The O’Dell file Featured

8:00pm EDT July 26, 2010

Born: I was born in Denver, but I was pretty much raised in Kansas City.

Education: The University of Kansas — I’m a Jayhawk. I had a double major in accounting and finance, so I’m a recovering accountant.

What’s the biggest challenge you’ve ever faced?

The biggest challenge we’ve had to deal with was we had to lay off a bunch of people and cut some wages and benefits. Those are some of the most difficult decisions you ever have to make, but I think you have to take satisfaction in that you had to do it, and you know you had to do it for the overall health. … That’s one of the hardest things, and when you go through a really tough time when you have to deliver bad news to the organization that you feel responsible for, that’s probably the hardest. I tell people it’s easy to be a leader when times are good — you go out and share the good news and give recognition and rewards and pay bonuses and things like that, but you really find out what you and your team have and what you’re capable of when you go through the tough times.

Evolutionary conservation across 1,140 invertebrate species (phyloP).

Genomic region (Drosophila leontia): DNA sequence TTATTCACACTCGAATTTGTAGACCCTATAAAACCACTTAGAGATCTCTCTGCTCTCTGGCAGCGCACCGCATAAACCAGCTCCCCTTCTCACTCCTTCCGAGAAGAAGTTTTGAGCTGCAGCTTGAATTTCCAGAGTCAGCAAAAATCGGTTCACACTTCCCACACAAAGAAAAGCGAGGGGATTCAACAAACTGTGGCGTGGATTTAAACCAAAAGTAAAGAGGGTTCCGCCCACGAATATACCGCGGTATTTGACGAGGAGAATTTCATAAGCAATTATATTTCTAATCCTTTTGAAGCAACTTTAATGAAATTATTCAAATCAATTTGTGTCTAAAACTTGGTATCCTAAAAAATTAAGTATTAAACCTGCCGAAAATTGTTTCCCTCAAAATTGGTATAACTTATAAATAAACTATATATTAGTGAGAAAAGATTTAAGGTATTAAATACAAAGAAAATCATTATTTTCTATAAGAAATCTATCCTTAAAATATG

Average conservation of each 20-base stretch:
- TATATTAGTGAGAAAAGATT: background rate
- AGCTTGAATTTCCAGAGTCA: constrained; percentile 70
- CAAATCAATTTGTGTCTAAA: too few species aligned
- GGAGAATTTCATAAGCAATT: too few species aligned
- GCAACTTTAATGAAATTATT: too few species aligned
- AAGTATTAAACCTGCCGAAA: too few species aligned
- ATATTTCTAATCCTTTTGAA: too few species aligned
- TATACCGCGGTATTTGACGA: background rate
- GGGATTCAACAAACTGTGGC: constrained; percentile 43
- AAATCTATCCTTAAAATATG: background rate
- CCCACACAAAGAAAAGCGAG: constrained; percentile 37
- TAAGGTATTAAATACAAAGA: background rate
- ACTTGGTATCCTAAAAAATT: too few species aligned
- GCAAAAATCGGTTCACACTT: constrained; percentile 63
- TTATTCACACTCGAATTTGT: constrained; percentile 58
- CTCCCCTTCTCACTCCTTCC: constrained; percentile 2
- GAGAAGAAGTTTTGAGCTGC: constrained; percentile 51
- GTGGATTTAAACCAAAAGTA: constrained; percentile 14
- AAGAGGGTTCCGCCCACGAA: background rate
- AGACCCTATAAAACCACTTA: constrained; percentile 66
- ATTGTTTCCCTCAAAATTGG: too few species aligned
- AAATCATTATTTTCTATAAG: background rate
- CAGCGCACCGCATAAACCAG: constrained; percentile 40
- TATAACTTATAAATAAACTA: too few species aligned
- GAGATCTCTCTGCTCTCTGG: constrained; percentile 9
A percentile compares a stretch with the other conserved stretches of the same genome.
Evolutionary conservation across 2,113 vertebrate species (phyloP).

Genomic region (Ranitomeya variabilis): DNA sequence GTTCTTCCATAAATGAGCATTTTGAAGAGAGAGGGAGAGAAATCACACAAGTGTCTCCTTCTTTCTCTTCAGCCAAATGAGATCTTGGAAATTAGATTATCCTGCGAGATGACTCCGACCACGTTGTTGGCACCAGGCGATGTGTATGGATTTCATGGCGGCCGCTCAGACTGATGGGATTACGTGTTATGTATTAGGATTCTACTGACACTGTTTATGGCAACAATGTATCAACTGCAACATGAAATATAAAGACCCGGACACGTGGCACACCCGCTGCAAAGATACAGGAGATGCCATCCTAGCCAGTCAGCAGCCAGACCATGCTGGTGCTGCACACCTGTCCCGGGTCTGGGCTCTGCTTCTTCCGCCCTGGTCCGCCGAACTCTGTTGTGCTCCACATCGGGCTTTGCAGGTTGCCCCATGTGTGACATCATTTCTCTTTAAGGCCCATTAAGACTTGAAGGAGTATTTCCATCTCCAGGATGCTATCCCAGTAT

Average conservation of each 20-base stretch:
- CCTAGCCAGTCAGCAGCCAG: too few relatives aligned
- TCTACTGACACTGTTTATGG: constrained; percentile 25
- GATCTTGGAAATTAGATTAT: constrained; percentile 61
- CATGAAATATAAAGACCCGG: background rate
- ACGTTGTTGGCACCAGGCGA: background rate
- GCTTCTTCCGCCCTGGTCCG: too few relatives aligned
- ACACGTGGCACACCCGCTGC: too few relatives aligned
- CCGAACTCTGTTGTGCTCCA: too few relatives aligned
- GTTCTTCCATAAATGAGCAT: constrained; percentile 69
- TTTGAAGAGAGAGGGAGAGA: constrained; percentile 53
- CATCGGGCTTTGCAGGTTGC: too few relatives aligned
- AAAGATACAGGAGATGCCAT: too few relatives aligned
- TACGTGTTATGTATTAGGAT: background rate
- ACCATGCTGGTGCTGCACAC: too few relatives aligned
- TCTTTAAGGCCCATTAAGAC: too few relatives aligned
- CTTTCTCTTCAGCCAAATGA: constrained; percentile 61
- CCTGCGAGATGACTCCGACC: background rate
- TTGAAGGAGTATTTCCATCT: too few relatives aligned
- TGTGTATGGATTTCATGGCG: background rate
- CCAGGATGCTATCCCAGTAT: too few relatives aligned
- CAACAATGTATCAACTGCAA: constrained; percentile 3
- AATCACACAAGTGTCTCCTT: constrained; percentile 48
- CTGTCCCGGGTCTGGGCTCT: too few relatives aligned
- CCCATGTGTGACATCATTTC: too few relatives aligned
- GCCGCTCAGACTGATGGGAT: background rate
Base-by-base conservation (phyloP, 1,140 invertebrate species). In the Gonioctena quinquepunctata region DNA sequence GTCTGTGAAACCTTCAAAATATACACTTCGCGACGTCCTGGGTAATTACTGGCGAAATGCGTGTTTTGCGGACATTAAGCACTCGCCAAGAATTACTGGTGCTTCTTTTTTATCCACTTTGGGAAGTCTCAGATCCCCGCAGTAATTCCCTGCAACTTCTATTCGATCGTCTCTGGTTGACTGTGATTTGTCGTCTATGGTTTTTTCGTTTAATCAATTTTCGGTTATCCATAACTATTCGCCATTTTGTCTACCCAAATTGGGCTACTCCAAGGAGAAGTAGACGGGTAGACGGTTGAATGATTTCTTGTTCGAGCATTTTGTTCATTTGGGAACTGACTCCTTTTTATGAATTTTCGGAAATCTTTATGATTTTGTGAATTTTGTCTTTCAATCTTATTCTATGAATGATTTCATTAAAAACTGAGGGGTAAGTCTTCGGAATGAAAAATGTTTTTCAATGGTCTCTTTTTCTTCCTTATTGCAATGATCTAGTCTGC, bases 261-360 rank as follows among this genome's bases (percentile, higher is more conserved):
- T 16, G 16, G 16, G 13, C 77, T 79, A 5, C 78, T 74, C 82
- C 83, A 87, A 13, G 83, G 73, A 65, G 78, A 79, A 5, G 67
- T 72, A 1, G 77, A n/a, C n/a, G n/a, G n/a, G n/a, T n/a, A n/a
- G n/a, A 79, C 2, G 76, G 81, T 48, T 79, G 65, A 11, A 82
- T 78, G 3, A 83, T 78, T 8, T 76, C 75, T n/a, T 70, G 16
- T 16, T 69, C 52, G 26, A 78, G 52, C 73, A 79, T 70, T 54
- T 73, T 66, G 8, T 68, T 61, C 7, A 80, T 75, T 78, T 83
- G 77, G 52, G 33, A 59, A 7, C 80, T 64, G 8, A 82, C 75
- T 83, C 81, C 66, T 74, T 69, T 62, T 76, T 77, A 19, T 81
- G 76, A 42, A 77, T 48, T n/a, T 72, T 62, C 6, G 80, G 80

What’s the best advice you’ve ever received?

I was going through a very difficult period of time at one point in time on a difficult business thing that looked like a no-win situation. A guy told me it was one of these things he called career equity — it doesn’t pay well, but you’ll learn a lot as you go through the process. Unfortunately, I’ve had to use that more times than I’d have liked. I’ve got a lot of career equity. It’s what I said earlier; it’s easy to be a leader when times are good. I guess it’s when you’re having to make difficult choices, that’s when you really find out what your team needs to be like and what you need to be doing. Makes you appreciate the good times more, as well.

What was your first job?

I had a paper route when I was a kid, and I graduated from that to a dishwasher, I guess. I started working when I was pretty young. Actually, the paper route came after mowing lawns for $5. Remember those days?

As a child, what did you want to be when you grew up?

I think I was in sixth grade, and you do those career study things, and I was pretty good at math, and I read something about a CPA guy who made $100,000 a year, so I decided I wanted to be an accountant, and it ended up coming to fruition for a while.

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